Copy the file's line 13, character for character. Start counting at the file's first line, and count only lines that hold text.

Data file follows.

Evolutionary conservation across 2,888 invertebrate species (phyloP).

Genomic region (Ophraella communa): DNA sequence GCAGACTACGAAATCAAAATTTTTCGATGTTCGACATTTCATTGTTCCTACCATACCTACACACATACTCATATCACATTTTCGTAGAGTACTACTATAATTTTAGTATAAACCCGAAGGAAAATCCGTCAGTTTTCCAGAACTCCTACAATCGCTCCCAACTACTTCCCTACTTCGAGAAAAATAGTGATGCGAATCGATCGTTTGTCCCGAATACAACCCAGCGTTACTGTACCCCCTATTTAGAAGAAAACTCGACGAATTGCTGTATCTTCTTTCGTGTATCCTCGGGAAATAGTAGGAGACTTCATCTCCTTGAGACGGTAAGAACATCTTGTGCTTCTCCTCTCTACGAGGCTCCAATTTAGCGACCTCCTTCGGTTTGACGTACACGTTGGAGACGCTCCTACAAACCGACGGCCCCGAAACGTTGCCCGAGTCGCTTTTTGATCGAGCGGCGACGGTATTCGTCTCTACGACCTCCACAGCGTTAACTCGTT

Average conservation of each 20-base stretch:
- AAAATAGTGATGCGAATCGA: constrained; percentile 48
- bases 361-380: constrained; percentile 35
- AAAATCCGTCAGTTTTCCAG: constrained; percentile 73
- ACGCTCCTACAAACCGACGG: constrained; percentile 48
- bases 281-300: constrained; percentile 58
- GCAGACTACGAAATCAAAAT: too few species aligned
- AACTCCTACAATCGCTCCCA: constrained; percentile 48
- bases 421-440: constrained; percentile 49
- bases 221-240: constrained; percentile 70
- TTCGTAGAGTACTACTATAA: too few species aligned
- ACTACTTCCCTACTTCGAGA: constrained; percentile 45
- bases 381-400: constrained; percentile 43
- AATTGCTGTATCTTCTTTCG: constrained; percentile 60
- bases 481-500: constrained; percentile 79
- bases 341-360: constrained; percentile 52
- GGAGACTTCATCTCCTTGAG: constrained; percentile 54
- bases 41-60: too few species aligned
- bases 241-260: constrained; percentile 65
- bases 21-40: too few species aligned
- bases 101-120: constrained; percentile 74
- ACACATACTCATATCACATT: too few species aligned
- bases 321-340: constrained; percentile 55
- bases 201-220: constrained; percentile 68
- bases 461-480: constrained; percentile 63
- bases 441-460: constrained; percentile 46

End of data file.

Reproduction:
- TTCGTAGAGTACTACTATAA: too few species aligned